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[all candidates] on distribution-wide changes and scalability

Folklore goes that performing distribution-wide changes in Debian is
hard and time-consuming, due to a couple of reasons: (1) the time needed
to make a decision that affects the whole archive (this is related to
our flat structure, which has many benefits, but surely not that of
providing a clear decision structure for cross-cutting concerns), and
(2) the time needed to deploy the needed technical changes in all
affected packages.

This "inertia" folklore is surely supported by past history of the time
it took us to deploy specific changes in large sets of packages.  But on
the other hand, in the last 5 to 10 years we have massively improved our
ability to decide and deploy large changes by the means of: (a) large
maintenance teams who are able to decide on "their" packages and deploy
changes using shared-access VCS, and (b) a more liberal use of NMUs than
in the past.

Questions for the candidates:

- on the judgement spectrum between "there is no inertia in Debian and
  that's good" and "there is a lot of inertia in Debian and that's bad",
  where would you put yourself?

- if you don't think that we're at our best on this front, what do you
  propose we change to improve?


As mere thought experiments, feel free to consider the following
possible "changes" as part of your answers:

- Debian should use the Technical Committee more proactively than we
  presently do, to decide on "any technical matter where Developers'
  jurisdictions overlap"; not only to solve conflicts (as we already
  do), but also to *design* forthcoming changes in an authoritative
  manner.  [ Many large FOSS projects out there have technical boards
  that work that way. ]

- Debian should decide to use a single VCS (say, Git), for all packages,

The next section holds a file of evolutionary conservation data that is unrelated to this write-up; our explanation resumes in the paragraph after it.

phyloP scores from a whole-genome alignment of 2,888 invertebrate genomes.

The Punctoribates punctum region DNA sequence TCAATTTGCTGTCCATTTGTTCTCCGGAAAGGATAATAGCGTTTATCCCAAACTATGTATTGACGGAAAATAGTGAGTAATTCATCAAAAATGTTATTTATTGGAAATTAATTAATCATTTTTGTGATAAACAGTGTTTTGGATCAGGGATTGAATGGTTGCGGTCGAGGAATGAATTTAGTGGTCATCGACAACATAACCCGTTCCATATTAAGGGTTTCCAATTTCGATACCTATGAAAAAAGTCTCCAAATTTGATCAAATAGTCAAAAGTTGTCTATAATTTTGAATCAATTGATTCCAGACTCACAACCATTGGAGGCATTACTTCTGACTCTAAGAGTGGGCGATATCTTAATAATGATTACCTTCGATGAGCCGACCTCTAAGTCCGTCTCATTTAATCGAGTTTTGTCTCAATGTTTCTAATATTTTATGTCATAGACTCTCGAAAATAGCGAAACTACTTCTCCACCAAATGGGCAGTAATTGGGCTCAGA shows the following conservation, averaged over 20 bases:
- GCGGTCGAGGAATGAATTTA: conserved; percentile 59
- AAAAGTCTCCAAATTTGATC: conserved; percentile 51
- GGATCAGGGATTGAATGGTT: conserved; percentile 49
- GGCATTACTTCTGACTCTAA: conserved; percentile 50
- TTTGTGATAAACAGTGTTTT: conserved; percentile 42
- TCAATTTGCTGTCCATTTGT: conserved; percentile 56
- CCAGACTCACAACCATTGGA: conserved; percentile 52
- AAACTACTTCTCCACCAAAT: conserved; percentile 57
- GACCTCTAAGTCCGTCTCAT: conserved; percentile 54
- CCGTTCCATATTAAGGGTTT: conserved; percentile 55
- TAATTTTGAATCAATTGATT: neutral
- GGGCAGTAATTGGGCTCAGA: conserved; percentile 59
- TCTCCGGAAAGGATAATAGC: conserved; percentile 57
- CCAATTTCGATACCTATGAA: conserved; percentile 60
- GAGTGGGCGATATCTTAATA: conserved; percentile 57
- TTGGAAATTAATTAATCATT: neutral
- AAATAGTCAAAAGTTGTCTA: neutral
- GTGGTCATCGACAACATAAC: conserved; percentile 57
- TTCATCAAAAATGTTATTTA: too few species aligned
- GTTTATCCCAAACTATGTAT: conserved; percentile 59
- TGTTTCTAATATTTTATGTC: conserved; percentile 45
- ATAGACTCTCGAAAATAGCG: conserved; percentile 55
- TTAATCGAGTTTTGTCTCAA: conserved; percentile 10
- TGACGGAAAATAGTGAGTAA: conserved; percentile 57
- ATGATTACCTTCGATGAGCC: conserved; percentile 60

uniform repository structure and work-flow, and give by default
  read/write access to all DDs. This would allow push-button changes to
  all packages in the archive.  We often speak about "reducing package
  ownership" during DPL campaigns, well, this is the ultimate step of
  it.  [ Ditto: I know no other large FOSS project out there allowing
  the extreme diversity in VCS, work-flow, and ACLs that we have in
  Debian at present. ]

- Debian should seek more direct involvement from companies whose
  businesses depend on Debian, so that their employees can help
  volunteers in pushing archive-wide changes (once they're decided).
  [ If you allow gatekeepers this would become, essentially, the Linux
  kernel development model. ]

Bonus point: if you think any of the above is good, how do you think we
can decide to go for it? (chicken and egg FTW)

Zack, provoker of the day, again,
Stefano Zacchiroli  . . . . . . .  zack@upsilon.cc . . . . o . . . o . o
Maître de conférences . . . . . http://upsilon.cc/zack . . . o . . . o o
Debian Project Leader . . . . . . @zack on identi.ca . . o o o . . . o .
« the first rule of tautology club is the first rule of tautology club »

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